What is Family Therapy?
Family Therapy is a form of psychotherapy that essentially works with families and couples involved in intimate relationships with goals of nurturing change and maturation. This method of therapy is generally classified according to the types of interaction between family members and accentuates family relationships as an important factor in psychological well-being. A similarity among the different components of family therapy is the belief that encouraging family participation and involvement in solutions is advantageous. This contribution of families is most often achieved by direct participation in therapy sessions overseen by a family therapist.
Family therapy is characterized as a professional practice within Western Cultures and has roots in the social work developments of the 19th century in England and the United States. The official progression of family therapy dates back to the 1940s and early 1950s with the founding of the American Association of Marriage Counselors in 1942. Some of the early pioneers whose work further developed this field and therapy are John Bowlby, John Bell, Nathan Ackerman, Christian Midelfort, and Murray Bowen, to name a few. These individuals were among the first who began counseling family members together for observation or therapy sessions.
Family therapy has been utilized and applied effectively for a wide range of human predicaments, both relational and psychological. The theoretical groundwork founded by family therapists has been useful for a variety of human conduct and actions. The number of sessions can fluctuate from case to case, but the average number is approximately 5-20. A licensed family therapist would typically meet numerous family members simultaneously, creating the opportunity to observe differences that may arise when families collaborate. Patterns that are observed during interactions can aid the therapist in applying specific techniques that might encourage development within the family and problem solving.
Types of Family Therapy
Types of family therapy include the following:
- Family Therapy: Any therapeutic approach that treats a family as a whole
- Couple Therapy: Family therapy that focuses on communication between partners
- Structural family therapy: Address problems in function within a family and involves a therapist who would “join” the family system in therapy
- Strategic family therapy: Method of focusing on specific problems that can be addressed in a shorter time frame than other therapies.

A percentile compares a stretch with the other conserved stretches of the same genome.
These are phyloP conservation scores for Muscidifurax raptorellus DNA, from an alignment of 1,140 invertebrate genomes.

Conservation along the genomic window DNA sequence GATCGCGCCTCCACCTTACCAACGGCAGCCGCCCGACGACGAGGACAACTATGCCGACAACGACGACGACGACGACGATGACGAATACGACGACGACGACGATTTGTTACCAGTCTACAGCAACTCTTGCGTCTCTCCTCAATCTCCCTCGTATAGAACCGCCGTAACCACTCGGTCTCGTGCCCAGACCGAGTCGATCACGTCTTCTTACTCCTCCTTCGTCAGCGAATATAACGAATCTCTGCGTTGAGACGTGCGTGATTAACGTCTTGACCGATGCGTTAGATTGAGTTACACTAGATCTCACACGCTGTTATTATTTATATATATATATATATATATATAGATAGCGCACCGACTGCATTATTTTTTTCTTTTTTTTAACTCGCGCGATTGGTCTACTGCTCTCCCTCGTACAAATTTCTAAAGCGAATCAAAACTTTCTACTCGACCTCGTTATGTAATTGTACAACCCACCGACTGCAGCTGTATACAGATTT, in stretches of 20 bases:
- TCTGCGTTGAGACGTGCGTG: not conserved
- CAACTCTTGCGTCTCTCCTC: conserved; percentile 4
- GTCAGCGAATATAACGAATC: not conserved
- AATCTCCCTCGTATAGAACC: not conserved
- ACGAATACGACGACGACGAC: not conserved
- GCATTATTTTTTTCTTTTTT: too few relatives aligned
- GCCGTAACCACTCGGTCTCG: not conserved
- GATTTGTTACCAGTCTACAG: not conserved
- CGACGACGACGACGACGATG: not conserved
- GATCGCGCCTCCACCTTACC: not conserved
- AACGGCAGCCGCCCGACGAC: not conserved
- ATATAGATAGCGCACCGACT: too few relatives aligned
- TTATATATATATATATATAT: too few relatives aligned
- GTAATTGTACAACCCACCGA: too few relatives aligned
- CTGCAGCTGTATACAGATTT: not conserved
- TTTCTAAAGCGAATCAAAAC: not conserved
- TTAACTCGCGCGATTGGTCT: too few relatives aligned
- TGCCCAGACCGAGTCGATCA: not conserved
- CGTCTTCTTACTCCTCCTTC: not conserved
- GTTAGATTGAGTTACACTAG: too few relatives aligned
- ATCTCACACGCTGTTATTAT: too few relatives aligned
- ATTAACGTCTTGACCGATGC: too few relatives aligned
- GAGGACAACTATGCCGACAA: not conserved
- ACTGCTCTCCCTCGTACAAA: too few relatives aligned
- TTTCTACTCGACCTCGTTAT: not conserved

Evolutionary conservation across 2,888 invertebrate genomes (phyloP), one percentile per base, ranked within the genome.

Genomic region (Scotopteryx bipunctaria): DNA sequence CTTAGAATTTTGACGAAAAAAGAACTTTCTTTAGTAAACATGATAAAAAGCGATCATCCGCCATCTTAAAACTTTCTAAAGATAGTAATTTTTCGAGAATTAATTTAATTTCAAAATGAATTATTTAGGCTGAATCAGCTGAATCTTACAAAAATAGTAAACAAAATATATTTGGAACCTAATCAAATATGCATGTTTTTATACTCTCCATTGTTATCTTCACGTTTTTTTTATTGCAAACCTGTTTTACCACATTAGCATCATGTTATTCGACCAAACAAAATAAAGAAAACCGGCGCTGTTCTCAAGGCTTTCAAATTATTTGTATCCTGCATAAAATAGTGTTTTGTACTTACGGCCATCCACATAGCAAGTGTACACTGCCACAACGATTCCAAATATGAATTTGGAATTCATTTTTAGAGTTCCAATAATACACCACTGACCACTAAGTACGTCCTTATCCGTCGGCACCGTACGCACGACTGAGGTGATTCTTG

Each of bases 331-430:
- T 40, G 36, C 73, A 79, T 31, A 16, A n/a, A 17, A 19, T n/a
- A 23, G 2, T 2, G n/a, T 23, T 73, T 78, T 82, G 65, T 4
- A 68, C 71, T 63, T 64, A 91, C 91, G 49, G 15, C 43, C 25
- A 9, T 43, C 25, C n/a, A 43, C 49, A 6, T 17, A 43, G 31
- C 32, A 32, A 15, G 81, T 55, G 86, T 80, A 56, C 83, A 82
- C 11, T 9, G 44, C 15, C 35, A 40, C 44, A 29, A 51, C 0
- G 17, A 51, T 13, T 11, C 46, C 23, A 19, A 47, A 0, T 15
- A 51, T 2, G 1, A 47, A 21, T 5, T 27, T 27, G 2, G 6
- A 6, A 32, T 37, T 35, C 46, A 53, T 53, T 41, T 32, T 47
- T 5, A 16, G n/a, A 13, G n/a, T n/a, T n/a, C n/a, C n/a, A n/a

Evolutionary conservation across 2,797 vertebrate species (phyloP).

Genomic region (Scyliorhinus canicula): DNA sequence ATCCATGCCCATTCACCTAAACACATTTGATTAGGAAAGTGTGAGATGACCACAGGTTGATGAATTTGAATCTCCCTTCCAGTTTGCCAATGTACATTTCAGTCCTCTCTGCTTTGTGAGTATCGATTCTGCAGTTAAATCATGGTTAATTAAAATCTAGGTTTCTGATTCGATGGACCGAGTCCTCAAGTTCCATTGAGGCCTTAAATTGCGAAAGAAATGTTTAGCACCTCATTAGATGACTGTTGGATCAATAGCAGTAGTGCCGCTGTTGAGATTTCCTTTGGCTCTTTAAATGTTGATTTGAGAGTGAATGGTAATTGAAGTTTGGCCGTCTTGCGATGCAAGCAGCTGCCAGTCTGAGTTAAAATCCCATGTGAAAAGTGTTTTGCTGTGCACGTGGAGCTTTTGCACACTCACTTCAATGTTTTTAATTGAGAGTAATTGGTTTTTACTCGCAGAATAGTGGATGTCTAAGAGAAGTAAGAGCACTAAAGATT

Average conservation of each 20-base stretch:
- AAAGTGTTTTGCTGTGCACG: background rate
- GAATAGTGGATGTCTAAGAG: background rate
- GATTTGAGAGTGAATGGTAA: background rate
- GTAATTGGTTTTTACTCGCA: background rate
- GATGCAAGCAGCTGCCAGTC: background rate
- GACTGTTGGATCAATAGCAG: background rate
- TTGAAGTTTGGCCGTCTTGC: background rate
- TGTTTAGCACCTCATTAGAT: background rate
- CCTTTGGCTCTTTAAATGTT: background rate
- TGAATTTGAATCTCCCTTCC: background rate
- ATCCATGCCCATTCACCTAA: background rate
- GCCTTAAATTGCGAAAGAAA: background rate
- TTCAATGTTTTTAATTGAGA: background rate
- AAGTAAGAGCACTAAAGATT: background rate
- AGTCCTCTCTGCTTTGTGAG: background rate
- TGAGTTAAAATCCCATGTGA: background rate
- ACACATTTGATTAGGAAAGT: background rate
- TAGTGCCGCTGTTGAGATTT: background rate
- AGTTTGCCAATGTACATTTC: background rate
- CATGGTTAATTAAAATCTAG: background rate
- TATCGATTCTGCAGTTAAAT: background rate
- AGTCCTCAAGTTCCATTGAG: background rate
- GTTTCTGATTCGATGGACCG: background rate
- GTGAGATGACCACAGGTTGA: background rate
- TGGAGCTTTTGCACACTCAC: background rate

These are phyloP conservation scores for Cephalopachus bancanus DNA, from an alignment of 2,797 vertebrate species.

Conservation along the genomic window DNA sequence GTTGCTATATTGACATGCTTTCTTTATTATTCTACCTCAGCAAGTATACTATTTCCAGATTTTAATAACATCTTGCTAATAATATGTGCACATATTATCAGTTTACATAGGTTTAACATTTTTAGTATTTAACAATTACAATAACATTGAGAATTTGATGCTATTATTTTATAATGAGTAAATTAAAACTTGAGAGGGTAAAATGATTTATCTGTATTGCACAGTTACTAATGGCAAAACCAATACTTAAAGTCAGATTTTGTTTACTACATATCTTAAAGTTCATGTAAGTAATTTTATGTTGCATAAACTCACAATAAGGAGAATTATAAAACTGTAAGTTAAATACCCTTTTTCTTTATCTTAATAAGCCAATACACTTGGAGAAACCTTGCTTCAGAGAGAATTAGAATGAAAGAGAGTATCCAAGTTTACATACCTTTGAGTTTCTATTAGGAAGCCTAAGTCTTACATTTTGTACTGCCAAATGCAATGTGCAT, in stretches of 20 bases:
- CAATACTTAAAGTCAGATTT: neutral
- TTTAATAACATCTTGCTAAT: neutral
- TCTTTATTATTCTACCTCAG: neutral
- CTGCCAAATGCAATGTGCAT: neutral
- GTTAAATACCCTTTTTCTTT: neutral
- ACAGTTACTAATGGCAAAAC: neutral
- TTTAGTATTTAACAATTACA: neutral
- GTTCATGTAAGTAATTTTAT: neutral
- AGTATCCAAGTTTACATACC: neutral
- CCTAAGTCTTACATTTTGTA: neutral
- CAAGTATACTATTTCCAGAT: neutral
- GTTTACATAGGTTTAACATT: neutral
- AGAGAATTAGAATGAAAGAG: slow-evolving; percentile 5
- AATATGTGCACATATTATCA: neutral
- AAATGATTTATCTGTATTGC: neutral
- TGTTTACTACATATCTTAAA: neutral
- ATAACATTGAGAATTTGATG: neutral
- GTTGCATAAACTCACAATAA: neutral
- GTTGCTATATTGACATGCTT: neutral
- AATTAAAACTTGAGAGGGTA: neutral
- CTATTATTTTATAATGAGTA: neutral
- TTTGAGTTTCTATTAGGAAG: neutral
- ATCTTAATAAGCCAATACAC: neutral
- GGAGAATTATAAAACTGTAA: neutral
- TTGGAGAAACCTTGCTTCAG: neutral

Interchangeable terms of family therapy that are commonly used are:
- Behavioral family therapy
- Functional Family therapy
- Multisystem family therapy
- Family Systems Therapy
- Family Counseling
Components of Family Therapy
Family therapy incorporates diverse counseling techniques, such as the following:
- Communication theory: Branch of knowledge dealing with the principles and methods by which information is conveyed
- Media and Communications psychology: Method of understanding how people perceive, interpret, and use various sources of media
- Attachment-Focused family therapy: Method that incorporates that belief that all individuals need an unconditional, secure attachment figure in life
- Systems Theory: Considers the family unit as a set of independent and interacting parts
- Psychoeducation: Education offered to people who live with a psychological disturbance
- Psychotherapy: Treatment of a mental disorder by psychological rather than medical means
- Relationship Education: Promotes principles and practices of premarital education
- Reality Therapy: Method of psychotherapy that focuses on meeting basic needs
Uses of Family Therapy
Family therapy can be utilized when a change is desired in the manner which a family functions. Family therapy might be considered when a malfunction exists within a family and the problems concern the overall ability of the family to function. Family therapy is a vital and essential component of any comprehensive method to the treatment of eating disorders. Family therapy for eating-disordered patients attempts to eliminate any possible life-threatening symptoms and initiate a therapeutic process of healing for the entire family. Current research has demonstrated the effectiveness of the use of family therapy within the population of eating disorder patients. Furthermore, family therapy may be applied to various other disorders, such as substance abuse, depression, and mood disorders.
- Fear. Guilt. Sadness. Confusion. Shame. The list could go on to describe the myriad of emotions parents go through when hearing for the first time that their child has been diagnosed with an eating disorder. In their efforts to make sense of this information, many parents describe countless hours of ruminating over what they (the parents) could have done differently to prevent this from happening.
Last Reviewed By: Jacquelyn Ekern, MS, LPC on April 25, 2012
Page last updated: June 12, 2012
Published on EatingDisorderHope.com, Disordered Eating Help